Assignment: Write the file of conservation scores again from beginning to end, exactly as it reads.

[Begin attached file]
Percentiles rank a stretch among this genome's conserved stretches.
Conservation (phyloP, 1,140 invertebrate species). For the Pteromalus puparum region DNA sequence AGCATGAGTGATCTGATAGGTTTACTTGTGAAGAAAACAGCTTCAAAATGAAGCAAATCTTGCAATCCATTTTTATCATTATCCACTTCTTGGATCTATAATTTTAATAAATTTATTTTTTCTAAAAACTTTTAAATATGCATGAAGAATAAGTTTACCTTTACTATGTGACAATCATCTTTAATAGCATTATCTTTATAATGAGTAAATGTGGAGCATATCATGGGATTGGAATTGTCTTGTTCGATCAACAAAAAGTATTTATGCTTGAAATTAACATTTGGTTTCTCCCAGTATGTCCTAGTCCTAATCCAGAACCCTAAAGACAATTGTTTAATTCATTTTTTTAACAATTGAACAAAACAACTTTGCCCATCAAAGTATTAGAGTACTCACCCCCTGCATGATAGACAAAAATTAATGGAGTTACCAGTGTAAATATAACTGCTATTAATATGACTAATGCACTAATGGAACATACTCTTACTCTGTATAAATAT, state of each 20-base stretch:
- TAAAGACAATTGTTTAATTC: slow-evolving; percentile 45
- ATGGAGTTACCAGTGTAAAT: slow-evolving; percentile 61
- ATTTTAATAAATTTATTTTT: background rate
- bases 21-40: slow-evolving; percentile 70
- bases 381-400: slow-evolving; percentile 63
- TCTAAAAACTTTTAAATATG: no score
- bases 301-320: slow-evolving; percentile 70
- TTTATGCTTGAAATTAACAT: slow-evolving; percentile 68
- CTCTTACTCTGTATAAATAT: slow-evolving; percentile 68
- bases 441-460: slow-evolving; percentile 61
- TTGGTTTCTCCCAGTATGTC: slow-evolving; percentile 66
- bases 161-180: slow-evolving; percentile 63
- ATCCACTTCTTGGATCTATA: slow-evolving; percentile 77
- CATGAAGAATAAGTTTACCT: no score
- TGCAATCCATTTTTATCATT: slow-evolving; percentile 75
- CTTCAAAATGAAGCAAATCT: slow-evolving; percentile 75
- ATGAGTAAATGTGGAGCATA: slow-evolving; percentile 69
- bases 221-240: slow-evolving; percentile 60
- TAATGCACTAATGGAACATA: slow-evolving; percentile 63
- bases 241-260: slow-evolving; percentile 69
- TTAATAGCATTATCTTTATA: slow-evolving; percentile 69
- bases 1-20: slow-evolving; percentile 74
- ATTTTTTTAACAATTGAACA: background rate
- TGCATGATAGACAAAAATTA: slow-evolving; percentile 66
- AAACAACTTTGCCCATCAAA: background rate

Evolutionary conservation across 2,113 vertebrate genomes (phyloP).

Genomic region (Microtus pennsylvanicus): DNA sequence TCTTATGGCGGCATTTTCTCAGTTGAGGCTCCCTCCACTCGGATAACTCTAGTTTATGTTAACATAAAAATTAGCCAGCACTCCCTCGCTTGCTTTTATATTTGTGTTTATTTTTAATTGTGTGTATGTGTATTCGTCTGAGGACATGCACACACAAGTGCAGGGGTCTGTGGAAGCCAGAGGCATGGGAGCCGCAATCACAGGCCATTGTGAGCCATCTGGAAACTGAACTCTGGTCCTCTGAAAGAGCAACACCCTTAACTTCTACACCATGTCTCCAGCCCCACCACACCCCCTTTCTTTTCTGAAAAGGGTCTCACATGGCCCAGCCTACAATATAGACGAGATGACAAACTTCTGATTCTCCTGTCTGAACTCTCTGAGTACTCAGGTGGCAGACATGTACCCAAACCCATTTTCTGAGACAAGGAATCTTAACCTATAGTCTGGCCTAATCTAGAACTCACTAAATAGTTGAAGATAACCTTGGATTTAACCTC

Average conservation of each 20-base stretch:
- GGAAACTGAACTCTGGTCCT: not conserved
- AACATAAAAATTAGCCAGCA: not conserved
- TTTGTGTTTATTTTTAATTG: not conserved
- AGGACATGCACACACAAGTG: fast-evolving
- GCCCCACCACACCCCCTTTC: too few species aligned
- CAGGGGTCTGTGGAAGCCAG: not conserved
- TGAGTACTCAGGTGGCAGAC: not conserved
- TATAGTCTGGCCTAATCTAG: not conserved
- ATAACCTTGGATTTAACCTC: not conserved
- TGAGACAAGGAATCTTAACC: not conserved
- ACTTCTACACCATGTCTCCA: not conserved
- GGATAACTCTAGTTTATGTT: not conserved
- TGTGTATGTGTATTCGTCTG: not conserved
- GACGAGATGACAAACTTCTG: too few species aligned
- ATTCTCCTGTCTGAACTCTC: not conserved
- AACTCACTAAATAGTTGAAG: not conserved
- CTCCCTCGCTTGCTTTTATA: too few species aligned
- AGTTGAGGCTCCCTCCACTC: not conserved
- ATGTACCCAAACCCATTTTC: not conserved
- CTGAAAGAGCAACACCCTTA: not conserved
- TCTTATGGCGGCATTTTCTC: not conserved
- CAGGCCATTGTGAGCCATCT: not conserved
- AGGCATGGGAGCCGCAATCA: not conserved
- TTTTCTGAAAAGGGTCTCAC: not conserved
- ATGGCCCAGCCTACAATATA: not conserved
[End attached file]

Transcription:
Percentiles rank a stretch among this genome's conserved stretches.
Conservation (phyloP, 1,140 invertebrate species). For the Pteromalus puparum region DNA sequence AGCATGAGTGATCTGATAGGTTTACTTGTGAAGAAAACAGCTTCAAAATGAAGCAAATCTTGCAATCCATTTTTATCATTATCCACTTCTTGGATCTATAATTTTAATAAATTTATTTTTTCTAAAAACTTTTAAATATGCATGAAGAATAAGTTTACCTTTACTATGTGACAATCATCTTTAATAGCATTATCTTTATAATGAGTAAATGTGGAGCATATCATGGGATTGGAATTGTCTTGTTCGATCAACAAAAAGTATTTATGCTTGAAATTAACATTTGGTTTCTCCCAGTATGTCCTAGTCCTAATCCAGAACCCTAAAGACAATTGTTTAATTCATTTTTTTAACAATTGAACAAAACAACTTTGCCCATCAAAGTATTAGAGTACTCACCCCCTGCATGATAGACAAAAATTAATGGAGTTACCAGTGTAAATATAACTGCTATTAATATGACTAATGCACTAATGGAACATACTCTTACTCTGTATAAATAT, state of each 20-base stretch:
- TAAAGACAATTGTTTAATTC: slow-evolving; percentile 45
- ATGGAGTTACCAGTGTAAAT: slow-evolving; percentile 61
- ATTTTAATAAATTTATTTTT: background rate
- bases 21-40: slow-evolving; percentile 70
- bases 381-400: slow-evolving; percentile 63
- TCTAAAAACTTTTAAATATG: no score
- bases 301-320: slow-evolving; percentile 70
- TTTATGCTTGAAATTAACAT: slow-evolving; percentile 68
- CTCTTACTCTGTATAAATAT: slow-evolving; percentile 68
- bases 441-460: slow-evolving; percentile 61
- TTGGTTTCTCCCAGTATGTC: slow-evolving; percentile 66
- bases 161-180: slow-evolving; percentile 63
- ATCCACTTCTTGGATCTATA: slow-evolving; percentile 77
- CATGAAGAATAAGTTTACCT: no score
- TGCAATCCATTTTTATCATT: slow-evolving; percentile 75
- CTTCAAAATGAAGCAAATCT: slow-evolving; percentile 75
- ATGAGTAAATGTGGAGCATA: slow-evolving; percentile 69
- bases 221-240: slow-evolving; percentile 60
- TAATGCACTAATGGAACATA: slow-evolving; percentile 63
- bases 241-260: slow-evolving; percentile 69
- TTAATAGCATTATCTTTATA: slow-evolving; percentile 69
- bases 1-20: slow-evolving; percentile 74
- ATTTTTTTAACAATTGAACA: background rate
- TGCATGATAGACAAAAATTA: slow-evolving; percentile 66
- AAACAACTTTGCCCATCAAA: background rate

Evolutionary conservation across 2,113 vertebrate genomes (phyloP).

Genomic region (Microtus pennsylvanicus): DNA sequence TCTTATGGCGGCATTTTCTCAGTTGAGGCTCCCTCCACTCGGATAACTCTAGTTTATGTTAACATAAAAATTAGCCAGCACTCCCTCGCTTGCTTTTATATTTGTGTTTATTTTTAATTGTGTGTATGTGTATTCGTCTGAGGACATGCACACACAAGTGCAGGGGTCTGTGGAAGCCAGAGGCATGGGAGCCGCAATCACAGGCCATTGTGAGCCATCTGGAAACTGAACTCTGGTCCTCTGAAAGAGCAACACCCTTAACTTCTACACCATGTCTCCAGCCCCACCACACCCCCTTTCTTTTCTGAAAAGGGTCTCACATGGCCCAGCCTACAATATAGACGAGATGACAAACTTCTGATTCTCCTGTCTGAACTCTCTGAGTACTCAGGTGGCAGACATGTACCCAAACCCATTTTCTGAGACAAGGAATCTTAACCTATAGTCTGGCCTAATCTAGAACTCACTAAATAGTTGAAGATAACCTTGGATTTAACCTC

Average conservation of each 20-base stretch:
- GGAAACTGAACTCTGGTCCT: not conserved
- AACATAAAAATTAGCCAGCA: not conserved
- TTTGTGTTTATTTTTAATTG: not conserved
- AGGACATGCACACACAAGTG: fast-evolving
- GCCCCACCACACCCCCTTTC: too few species aligned
- CAGGGGTCTGTGGAAGCCAG: not conserved
- TGAGTACTCAGGTGGCAGAC: not conserved
- TATAGTCTGGCCTAATCTAG: not conserved
- ATAACCTTGGATTTAACCTC: not conserved
- TGAGACAAGGAATCTTAACC: not conserved
- ACTTCTACACCATGTCTCCA: not conserved
- GGATAACTCTAGTTTATGTT: not conserved
- TGTGTATGTGTATTCGTCTG: not conserved
- GACGAGATGACAAACTTCTG: too few species aligned
- ATTCTCCTGTCTGAACTCTC: not conserved
- AACTCACTAAATAGTTGAAG: not conserved
- CTCCCTCGCTTGCTTTTATA: too few species aligned
- AGTTGAGGCTCCCTCCACTC: not conserved
- ATGTACCCAAACCCATTTTC: not conserved
- CTGAAAGAGCAACACCCTTA: not conserved
- TCTTATGGCGGCATTTTCTC: not conserved
- CAGGCCATTGTGAGCCATCT: not conserved
- AGGCATGGGAGCCGCAATCA: not conserved
- TTTTCTGAAAAGGGTCTCAC: not conserved
- ATGGCCCAGCCTACAATATA: not conserved